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Similarity of Chinese, Calif. Fault Systems Raises Concerns

Trees and shrubs thrive in a tiny oasis created by water being pushed to the surface under tremendous pressure along California's San Andreas fault.
Trees and shrubs thrive in a tiny oasis created by water being pushed to the surface under tremendous pressure along California's San Andreas fault. (By David Mcnew -- Getty Images)
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By Joel Achenbach
Washington Post Staff Writer
Wednesday, June 11, 2008

Kenneth Hudnut sees trouble out his window. He works in Pasadena, Calif., in a sunny valley of palm trees, historic bungalows, gourmet coffee shops and elite institutions of higher learning and space technology. But Hudnut, a geophysicist with the U.S. Geological Survey, knows that it also is home to something called the Sierra Madre fault, which is adjacent to something called the Cucamonga fault.

That, in turn, is not far from the fabled San Andreas fault. What worries Hudnut is the possibility of the geological equivalent of dominos: What if an earthquake on one fault causes a chain reaction?

That, he believes, is what happened in China last month in the earthquake that has so far been blamed for more than 69,000 deaths.

"The fault system that ruptured is a lot like the one right out my window here," Hudnut said.

Heightening his anxiety is the fact that many scientists were caught by surprise by the magnitude of the China earthquake, estimated at 7.9 by U.S. scientists. Sichuan province has a history of earthquakes, but none so devastating. It was not near the top of anyone's list of the most likely locations for a great quake. The data from satellites, which can track the motion of vast plates of the Earth's crust, suggested a relatively moderate amount of strain building up in the rugged mountain front along the edge of the Sichuan basin.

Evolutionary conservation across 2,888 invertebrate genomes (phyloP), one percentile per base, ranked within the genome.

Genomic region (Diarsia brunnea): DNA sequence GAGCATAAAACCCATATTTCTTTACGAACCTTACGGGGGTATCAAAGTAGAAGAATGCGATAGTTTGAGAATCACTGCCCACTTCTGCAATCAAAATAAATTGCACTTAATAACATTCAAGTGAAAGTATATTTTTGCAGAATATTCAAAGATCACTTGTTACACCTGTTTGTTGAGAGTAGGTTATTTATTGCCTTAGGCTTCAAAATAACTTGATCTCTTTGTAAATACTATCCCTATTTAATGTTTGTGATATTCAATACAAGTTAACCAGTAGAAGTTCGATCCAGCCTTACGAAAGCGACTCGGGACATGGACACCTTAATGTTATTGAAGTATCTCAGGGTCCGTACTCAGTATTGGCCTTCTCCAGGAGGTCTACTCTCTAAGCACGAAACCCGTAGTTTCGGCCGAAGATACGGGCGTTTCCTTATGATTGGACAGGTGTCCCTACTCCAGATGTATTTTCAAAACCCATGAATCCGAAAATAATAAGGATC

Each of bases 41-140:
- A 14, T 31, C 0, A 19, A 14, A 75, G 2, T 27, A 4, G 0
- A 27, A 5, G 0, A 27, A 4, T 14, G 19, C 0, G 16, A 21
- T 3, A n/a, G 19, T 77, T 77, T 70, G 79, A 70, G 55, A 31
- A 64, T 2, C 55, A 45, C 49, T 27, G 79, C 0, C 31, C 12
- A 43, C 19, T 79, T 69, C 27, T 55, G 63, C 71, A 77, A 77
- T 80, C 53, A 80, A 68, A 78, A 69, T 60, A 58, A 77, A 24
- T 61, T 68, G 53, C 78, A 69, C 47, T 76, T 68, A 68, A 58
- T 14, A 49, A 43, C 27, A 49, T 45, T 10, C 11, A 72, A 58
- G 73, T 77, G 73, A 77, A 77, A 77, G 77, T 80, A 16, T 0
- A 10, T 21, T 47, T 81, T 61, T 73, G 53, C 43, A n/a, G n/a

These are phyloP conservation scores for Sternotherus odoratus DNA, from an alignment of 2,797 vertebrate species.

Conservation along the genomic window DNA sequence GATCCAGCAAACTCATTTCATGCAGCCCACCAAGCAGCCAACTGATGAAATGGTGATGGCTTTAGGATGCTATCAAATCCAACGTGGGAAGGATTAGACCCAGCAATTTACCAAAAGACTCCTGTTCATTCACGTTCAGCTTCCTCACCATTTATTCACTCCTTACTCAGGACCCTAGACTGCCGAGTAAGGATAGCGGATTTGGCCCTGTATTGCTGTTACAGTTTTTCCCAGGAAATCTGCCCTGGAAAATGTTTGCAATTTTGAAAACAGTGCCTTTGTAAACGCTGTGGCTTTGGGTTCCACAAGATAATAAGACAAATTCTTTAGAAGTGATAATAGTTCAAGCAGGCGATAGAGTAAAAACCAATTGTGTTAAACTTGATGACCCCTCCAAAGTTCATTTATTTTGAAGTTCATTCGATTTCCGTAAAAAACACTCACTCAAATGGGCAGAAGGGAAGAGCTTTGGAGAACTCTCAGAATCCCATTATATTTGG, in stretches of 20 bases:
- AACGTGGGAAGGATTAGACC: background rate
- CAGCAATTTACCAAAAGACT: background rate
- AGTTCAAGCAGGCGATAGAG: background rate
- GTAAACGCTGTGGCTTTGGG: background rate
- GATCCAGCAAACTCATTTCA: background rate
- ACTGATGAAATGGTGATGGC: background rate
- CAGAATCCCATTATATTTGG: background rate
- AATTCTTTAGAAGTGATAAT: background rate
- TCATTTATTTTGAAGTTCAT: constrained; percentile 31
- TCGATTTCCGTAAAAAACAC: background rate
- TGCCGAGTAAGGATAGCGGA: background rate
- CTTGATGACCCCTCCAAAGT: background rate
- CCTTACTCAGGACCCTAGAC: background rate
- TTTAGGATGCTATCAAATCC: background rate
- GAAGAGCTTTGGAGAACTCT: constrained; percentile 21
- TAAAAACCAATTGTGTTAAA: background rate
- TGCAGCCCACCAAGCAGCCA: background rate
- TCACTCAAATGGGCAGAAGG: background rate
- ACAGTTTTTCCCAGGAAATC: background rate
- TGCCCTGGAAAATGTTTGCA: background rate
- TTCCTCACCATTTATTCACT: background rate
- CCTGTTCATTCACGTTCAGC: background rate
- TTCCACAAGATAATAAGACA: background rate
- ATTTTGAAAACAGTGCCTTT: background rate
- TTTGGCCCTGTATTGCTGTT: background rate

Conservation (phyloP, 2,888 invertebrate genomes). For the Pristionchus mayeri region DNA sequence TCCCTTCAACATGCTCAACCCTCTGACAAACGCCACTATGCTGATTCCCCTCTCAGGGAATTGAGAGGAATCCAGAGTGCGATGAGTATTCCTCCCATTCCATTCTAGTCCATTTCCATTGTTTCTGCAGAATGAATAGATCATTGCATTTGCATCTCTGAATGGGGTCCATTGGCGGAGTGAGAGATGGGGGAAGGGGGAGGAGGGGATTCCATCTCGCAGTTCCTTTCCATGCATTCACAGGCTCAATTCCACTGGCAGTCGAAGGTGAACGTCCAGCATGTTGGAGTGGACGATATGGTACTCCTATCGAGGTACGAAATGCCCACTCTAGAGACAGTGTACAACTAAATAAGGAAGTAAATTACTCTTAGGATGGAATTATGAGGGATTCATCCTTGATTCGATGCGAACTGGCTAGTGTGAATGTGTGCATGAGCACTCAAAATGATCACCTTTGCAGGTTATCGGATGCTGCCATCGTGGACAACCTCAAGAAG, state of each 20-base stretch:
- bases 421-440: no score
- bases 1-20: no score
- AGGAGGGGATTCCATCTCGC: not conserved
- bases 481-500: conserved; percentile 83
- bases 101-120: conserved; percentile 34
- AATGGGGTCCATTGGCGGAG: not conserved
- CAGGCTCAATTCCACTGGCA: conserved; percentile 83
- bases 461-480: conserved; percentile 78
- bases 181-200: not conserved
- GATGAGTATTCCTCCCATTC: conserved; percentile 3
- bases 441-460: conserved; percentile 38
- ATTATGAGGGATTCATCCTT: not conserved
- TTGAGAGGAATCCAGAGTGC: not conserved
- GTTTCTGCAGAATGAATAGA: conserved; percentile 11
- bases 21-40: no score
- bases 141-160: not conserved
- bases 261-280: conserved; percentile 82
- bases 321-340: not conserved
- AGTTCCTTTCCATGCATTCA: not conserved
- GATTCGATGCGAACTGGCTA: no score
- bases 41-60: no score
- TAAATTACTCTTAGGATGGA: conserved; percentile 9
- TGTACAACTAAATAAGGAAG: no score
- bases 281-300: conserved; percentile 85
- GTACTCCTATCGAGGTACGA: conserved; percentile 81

"The lesson that one gets from this Sichuan earthquake is that we don't yet fully understand where all the hazard is," said Eric Kirby, a Penn State geologist who has extensively studied faults in that part of China. "We knew this was an active mountain belt, but we didn't quite realize what it was capable of."

"This did not look like a very active region," agreed Peter Molnar, professor of geological sciences at the University of Colorado.

Chen Ji, a University of California at Santa Barbara geologist, said of last month's China earthquake, "It teaches us to be more cautious about the argument we make based on today's data, today's observation."

Hudnut and his colleagues say they believe, based on preliminary data, that at least three different faults ruptured in succession. Rarely has such a cascading event been documented.

"Now that we see the cascading behavior, we get even more nervous. We see the potential here" in the Los Angeles area "for an earthquake that's larger than what we thought it was capable of. We could get our comeuppance from Mother Nature any day here," Hudnut said.

James Dolan, a University of Southern California geologist, has put together a map that shows faults in the Los Angeles area butting up against one another like passengers on a subway at rush hour. "Some of these faults could link up in ways we had never anticipated, which could lead to larger events," Dolan said.

For years, scientists have debated whether earthquakes are in any way predictable. There's a divide between those who see them as innately chaotic and those who think there are discernible patterns, even precursors, that would make it possible in theory to know when the Big One is coming.


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